Maryland holds the dubious distinction of being the First Candidate for the state with the most “Awkward Geography.” (Hawaii, a collection of islands, doesn’t count.) A spindly, sickly state, Maryland cants heavily to the east—despite Delaware’s rude surgery and squared corner in Wicomoco County. West Virginia bit a huge chunk out its western regions and Virginia eviscerated the center. Even the nation’s capital, Washington, D.C., self-aggrandized with bloviators, gnawed a square-edged, thumbnail-sized chunk out of Maryland’s gut.
Map Courtesy of Digital-Topo-Maps.com
Furthermore, the Chesapeake Bay cleaves the east into two cruelly misshapen legs. Some oceanfront beaches tantalize crowds with promise of crabs galore, but sadly, Virginia in a mad coastal land grab truncated Worcester County’s coastline to the south, leaving poor Maryland with a measly 31 miles of ocean coastline.(1)
Then there’s Baltimore, another square-edged nibble into Maryland’s land. To clarify, I mean Baltimore City, not to be confused Baltimore County of which Baltimore City is not a part.(2) Confused yet? I am.
Nicely delineated states like Colorado, Wyoming, Utah, and New Mexico (except the ruffled border with Texas), have beautifully-drawn borders, ruler-straight, and comprehensible. Semi-natural states rely upon natural boundaries such as rivers to define their territory. Iowa, bordered by the Mississippi and Missouri Rivers, and having horizontal northern and southern borders, pleasantly represents this category.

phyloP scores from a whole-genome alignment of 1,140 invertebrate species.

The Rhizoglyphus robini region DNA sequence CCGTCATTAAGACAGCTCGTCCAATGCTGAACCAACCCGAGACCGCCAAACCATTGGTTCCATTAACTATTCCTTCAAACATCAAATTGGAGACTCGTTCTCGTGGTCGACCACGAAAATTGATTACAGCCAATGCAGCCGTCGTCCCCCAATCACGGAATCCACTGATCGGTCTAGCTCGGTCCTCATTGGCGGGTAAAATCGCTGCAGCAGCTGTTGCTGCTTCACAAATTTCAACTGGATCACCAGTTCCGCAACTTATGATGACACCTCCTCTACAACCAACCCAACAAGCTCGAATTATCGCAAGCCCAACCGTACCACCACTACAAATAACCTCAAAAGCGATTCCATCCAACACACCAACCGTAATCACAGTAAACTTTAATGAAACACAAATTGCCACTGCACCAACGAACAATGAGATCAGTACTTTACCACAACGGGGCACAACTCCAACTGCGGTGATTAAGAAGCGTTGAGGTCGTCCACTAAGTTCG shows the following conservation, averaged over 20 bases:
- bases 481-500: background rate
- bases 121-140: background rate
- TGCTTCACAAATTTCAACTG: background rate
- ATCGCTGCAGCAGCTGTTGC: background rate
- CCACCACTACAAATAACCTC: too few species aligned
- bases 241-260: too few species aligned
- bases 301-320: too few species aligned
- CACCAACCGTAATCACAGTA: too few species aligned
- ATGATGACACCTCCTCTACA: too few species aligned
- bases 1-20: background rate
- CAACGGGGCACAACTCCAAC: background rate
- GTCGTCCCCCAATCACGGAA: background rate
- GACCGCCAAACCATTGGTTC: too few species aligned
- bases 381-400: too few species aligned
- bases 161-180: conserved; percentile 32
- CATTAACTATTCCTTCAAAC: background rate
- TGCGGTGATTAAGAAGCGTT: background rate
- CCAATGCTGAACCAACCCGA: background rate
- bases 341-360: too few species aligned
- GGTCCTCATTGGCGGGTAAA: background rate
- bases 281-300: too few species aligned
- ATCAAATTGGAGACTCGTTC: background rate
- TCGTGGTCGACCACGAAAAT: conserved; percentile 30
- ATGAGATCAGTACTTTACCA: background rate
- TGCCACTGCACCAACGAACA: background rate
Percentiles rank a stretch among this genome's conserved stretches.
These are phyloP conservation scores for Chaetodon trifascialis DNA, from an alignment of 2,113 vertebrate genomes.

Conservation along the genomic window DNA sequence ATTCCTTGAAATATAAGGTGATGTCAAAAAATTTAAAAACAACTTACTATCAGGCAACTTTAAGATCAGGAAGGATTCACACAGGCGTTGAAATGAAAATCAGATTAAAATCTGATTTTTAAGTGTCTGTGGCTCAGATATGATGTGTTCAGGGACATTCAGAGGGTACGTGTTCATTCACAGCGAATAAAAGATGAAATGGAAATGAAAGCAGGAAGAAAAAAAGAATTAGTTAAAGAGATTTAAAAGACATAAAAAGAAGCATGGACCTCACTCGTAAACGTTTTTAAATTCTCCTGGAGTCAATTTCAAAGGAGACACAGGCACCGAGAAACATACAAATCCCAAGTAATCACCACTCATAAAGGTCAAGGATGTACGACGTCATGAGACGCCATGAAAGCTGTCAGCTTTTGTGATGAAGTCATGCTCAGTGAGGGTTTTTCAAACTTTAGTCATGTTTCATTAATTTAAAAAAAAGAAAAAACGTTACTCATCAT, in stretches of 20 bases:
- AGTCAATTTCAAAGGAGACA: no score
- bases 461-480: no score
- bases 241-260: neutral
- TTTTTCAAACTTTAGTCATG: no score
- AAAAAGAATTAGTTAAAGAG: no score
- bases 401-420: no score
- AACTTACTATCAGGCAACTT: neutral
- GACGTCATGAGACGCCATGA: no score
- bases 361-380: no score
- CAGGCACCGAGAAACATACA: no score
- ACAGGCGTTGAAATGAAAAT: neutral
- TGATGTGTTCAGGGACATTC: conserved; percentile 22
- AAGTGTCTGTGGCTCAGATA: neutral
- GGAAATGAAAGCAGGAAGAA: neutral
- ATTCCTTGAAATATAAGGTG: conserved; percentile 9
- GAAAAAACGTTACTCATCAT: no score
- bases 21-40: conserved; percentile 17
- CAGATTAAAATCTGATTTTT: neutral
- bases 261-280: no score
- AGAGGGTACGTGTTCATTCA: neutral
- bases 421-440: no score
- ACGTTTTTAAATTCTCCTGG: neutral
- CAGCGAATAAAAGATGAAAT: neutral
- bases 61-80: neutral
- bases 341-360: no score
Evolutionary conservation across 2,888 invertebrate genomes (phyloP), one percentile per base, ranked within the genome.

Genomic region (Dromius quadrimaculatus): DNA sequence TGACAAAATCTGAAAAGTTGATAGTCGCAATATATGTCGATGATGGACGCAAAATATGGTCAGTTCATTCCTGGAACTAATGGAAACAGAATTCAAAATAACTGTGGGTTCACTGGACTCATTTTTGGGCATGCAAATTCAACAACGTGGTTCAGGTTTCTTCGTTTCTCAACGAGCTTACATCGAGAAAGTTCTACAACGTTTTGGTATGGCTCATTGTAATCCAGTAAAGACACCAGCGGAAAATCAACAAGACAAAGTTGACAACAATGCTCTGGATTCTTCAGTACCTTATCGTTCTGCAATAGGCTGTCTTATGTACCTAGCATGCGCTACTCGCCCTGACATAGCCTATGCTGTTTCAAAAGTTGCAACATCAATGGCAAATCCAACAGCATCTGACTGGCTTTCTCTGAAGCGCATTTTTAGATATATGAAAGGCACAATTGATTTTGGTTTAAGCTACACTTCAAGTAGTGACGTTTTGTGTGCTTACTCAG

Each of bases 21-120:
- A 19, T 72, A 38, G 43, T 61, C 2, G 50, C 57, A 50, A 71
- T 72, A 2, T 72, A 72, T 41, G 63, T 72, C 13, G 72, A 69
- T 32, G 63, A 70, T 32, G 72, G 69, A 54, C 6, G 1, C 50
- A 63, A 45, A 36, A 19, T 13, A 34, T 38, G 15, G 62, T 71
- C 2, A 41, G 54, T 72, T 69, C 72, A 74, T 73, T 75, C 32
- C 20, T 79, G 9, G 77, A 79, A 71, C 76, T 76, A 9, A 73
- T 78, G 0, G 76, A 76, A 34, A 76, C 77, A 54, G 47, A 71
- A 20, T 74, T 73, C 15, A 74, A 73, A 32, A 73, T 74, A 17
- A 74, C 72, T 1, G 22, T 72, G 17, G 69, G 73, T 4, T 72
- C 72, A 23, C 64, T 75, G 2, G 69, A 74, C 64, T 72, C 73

Poor Maryland. Awkwardly drawn, ripped apart by waterways. It’s a wonder it hasn’t melded with the surrounding states. It suffers from lack of orientation. Is it an east-west state? Or a north-south state? From my perspective, it’s leaning: head at NNW and foot at SSE (as much as a state so oddly shaped can have a head and a foot). It’s like a traffic barrier between the North and the South, hastily erected and somewhat malleable. Here, take another chunk of me.
The Fall Line cleaves eastern Maryland further. To its north and west is the Piedmont region, the Blue Ridge Mountains, and Pennsylvania. To its east and south is the Coastal Plain. Baltimore, the jewel, sits on the Fall Line. Then the Chesapeake Bay coastline drips down down down to St. Mary’s County and terminates at the scruffy little islands off Somerset County’s western shore. Awkward. Messy.
Probably the most awkward portion of the geography, Assateague Island is a finger in the ocean. Not even wholly owned by Maryland, this narrow barrier island was amputated by Virginia’s claim. It’s embarrassing enough that Ocean City, that rollicking vacation destination, shares real estate with Delaware. But Delaware is not the bully that Virginia is. For shame, Maryland, for shame.
No. I’m wrong. Wrong wrong wrong. I spoke too early about border islands being the most awkward feature. I nearly forgot Maryland’s “waist,” a 1-mile wide portion of land in the panhandle. It’s been called a geographic anomaly.(3) With Pennsylvania and the Mason-Dixon line to the north, and the Potomac River to the south, the “waist” claims the town of Hancock and the intersections of Interstates 68 and 70. Awkward 3-state views can be seen from there.
Do you agree? Place your nominations for Most Awkward Geography in the comments. Alas, there is no prize. It is, however, a whimsical diversion on a sunny afternoon in Maryland.
1. Congressional Research Service (CRS) Report for Congress. “U.S. International Borders: Brief Facts,” November 9, 2006. ↩
2. Baltimore City is the largest independent city (i.e., not belonging to any particular county) in the United States.↩
3. Maryland’s Waist: Narrow Strip is Geographic Anomaly, L.A. Times, October 8, 1987 [accessed April 17, 2016]↩